JavaScript patterns: Prototype Pattern, Revealing Module Pattern and Revealing Prototype Pattern

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Summary

This article briefly shows the most important features of Prototype Pattern, Revealing Module Pattern Revealing and Prototype Pattern JavaScript patterns. For more details you can check the eBook JavaScript Patterns JumpStart Guide - Clean up your JavaScript Code of Dan Wahlin

Introduction

Why would you use these patterns at first place? The most important concept of Object-oriented programming approach is to designing modular, reusable software applications. And all these patterns help you to organize your code into reusable objects and take your variables/functions out of global namespace.

Prototype Pattern

This is an inheritance pattern. Every JavaScript function gets property called prototype. When we call a JavaScript constructor to create an object, all the properties and methods of the constructor's prototype are then made available to the new object. Using this pattern you inherit both own properties and prototype properties and methods.

Pros: 
  • Functions are loaded only once into memory
  • You can ‘override’ functions through prototyping
Cons:
  • Constructor separate from prototype definition
Example:
var Car = function(engine) {
this.engine = engine;
};

// We are adding the functions start and stop to the object prototype. 
// Therefore, they will be shared between all of the Car objects.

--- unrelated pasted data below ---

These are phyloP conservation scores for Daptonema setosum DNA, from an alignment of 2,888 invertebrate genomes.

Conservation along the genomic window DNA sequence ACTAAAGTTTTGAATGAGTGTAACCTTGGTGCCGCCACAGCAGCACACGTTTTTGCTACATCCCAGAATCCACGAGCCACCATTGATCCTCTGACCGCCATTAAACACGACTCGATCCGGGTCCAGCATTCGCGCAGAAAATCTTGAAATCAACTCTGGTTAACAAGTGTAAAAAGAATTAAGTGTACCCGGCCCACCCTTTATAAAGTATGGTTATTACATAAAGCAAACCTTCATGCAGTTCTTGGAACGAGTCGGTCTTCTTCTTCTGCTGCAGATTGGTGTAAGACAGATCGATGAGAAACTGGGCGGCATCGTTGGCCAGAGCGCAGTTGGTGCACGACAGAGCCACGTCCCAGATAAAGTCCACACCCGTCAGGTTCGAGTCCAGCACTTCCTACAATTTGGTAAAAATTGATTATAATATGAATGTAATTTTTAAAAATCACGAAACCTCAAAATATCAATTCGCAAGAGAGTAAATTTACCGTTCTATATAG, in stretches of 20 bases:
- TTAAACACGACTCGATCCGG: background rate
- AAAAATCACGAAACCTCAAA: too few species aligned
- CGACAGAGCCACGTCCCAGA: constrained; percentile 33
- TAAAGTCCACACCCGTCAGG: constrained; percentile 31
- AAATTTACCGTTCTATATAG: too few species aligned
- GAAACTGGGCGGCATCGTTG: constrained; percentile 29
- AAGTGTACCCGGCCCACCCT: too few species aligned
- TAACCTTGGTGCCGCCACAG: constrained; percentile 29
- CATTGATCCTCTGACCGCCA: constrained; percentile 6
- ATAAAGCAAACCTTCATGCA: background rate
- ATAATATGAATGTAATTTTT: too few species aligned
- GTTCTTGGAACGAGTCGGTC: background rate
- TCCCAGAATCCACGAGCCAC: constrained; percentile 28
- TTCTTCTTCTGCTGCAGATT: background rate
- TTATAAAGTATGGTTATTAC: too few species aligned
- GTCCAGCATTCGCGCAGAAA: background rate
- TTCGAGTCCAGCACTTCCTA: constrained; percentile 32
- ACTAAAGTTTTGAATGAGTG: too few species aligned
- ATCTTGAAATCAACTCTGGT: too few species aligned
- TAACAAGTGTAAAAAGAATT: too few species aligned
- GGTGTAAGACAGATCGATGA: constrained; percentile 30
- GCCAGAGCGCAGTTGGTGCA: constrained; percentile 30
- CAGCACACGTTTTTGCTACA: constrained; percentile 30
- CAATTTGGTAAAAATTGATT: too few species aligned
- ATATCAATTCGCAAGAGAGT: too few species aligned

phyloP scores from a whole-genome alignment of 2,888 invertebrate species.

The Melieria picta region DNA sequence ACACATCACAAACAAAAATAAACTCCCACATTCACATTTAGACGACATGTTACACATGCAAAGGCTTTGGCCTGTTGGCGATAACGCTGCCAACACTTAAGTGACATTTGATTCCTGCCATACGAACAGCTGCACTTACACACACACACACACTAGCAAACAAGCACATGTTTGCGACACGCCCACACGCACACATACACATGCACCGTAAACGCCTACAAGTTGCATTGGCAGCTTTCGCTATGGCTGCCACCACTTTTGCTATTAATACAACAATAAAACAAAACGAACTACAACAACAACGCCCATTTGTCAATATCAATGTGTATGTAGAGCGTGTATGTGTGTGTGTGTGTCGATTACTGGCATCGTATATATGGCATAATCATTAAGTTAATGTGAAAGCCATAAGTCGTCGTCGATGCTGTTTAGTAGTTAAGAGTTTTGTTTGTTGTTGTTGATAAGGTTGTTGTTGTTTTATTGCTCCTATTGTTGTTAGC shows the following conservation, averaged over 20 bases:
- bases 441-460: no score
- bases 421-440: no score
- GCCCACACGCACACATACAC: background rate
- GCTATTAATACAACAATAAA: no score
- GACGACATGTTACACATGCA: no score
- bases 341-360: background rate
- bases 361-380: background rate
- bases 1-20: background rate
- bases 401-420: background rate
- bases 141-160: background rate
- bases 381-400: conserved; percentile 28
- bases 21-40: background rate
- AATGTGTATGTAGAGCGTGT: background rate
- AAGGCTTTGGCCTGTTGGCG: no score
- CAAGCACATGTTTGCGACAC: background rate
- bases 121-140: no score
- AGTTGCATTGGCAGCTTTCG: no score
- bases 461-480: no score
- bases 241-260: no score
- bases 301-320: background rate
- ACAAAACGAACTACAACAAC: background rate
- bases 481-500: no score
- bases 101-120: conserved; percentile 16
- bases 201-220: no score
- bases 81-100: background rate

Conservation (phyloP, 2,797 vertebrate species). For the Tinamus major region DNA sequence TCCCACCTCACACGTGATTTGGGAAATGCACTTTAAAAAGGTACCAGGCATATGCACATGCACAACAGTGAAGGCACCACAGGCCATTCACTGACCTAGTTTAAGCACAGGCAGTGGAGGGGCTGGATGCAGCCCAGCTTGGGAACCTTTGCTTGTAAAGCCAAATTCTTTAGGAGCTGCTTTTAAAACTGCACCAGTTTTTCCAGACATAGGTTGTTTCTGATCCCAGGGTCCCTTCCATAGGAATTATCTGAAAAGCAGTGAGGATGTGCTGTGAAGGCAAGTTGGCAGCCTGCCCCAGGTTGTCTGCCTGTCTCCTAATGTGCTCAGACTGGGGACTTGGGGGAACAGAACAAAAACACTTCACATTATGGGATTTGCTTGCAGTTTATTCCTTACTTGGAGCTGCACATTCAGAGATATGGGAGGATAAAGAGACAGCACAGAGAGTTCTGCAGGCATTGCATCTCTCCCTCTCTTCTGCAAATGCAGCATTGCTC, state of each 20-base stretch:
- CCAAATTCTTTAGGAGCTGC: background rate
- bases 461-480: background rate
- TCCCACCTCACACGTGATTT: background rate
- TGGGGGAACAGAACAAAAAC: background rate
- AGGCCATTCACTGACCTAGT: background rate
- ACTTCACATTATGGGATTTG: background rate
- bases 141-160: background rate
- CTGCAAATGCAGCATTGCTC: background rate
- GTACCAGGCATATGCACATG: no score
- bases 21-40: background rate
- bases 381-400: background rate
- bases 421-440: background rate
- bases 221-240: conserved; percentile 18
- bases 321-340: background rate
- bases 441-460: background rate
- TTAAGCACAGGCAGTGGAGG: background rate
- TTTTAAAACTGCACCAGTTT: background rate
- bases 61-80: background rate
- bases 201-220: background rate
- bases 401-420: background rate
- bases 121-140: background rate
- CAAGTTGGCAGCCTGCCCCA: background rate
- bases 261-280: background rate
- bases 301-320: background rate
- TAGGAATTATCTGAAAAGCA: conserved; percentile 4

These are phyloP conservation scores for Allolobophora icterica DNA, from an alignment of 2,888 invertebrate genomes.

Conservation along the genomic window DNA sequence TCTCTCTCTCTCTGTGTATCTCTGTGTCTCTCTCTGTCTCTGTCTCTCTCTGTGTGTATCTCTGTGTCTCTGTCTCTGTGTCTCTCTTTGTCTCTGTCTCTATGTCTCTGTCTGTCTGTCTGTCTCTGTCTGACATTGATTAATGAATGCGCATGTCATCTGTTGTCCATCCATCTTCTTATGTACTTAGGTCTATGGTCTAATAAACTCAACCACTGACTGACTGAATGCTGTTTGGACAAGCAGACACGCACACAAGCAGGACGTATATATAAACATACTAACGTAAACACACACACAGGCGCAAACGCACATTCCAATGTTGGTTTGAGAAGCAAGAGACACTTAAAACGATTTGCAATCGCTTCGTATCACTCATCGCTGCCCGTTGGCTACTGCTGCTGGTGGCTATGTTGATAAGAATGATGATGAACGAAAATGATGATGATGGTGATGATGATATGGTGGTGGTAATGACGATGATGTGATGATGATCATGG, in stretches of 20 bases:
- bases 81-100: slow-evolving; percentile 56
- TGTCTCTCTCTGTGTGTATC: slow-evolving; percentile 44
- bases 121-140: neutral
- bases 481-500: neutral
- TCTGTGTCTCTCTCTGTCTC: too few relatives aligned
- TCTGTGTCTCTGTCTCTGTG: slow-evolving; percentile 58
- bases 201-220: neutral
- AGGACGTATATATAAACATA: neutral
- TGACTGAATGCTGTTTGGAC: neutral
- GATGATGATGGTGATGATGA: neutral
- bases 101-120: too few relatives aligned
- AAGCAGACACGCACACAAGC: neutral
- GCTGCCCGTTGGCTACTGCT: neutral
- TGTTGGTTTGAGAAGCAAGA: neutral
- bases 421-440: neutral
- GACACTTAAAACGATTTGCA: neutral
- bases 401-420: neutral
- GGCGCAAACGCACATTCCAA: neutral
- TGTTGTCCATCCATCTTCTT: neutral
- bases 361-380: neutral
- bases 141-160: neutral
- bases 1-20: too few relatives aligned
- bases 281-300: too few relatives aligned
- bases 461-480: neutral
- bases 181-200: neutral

Car.prototype = {
start: function() {
alert('Started ' + this.engine);
}
stop: function() {
alert('Stopped ' + this.engine);
}
};

// Usage example:
var car = new Car('V9');
car.start();
car.stop();

// Override prototype functions example:
Car.prototype.stop = function() {
alert('overrode the stop');
}

Revealing Module Pattern

It provides a way of wrapping a mix of public and private methods and variables, protecting pieces from leaking into the global scope and accidentally colliding with another developer's interface. With this pattern, only a public API/Interface is returned, keeping everything else within the closure private. It is implemented as self-invoking function to which global objects can be passed as arguments. This effectively allows us to import them and locally alias them as we wish.

Pros: 
  • Expose only public members
  • Singleton implementation – through immediate invoke functions
Cos:
  • Functions are duplicated across objects in memory
  • Not easy to extend and debug
Example:

// Global module
var car = function (eng) {
        // private
var engine = eng,
start = function() {
alert('started ' + engine);
},
stop = function() {
alert('stopped ' + engine);
};
// public API/interface
return {
start: start,
stop: stop
};
}('V8');

// Usage: 
car.start();
car.stop();

Revealing Prototype Pattern

It is a combination between Prototype and Reveling Module patterns. In the prototype property anonymous function there are returned only the public functions.

Pros:
  • expose only public members
  • functions loaded into memory only once
  • extensible – you can ‘override’ functions prototype functions
Example:

var Car = function(eng) {
    this.engine = eng;
}

Car.prototype = function() {
    // private
    var start = function() {
    alert(‘started ‘+this.engine);
    },
    stop = function() {
alert(‘stopped ‘+ this.engine);
    };
    // public API / interface
    return {
    start: start,
    stop: stop
    };
}();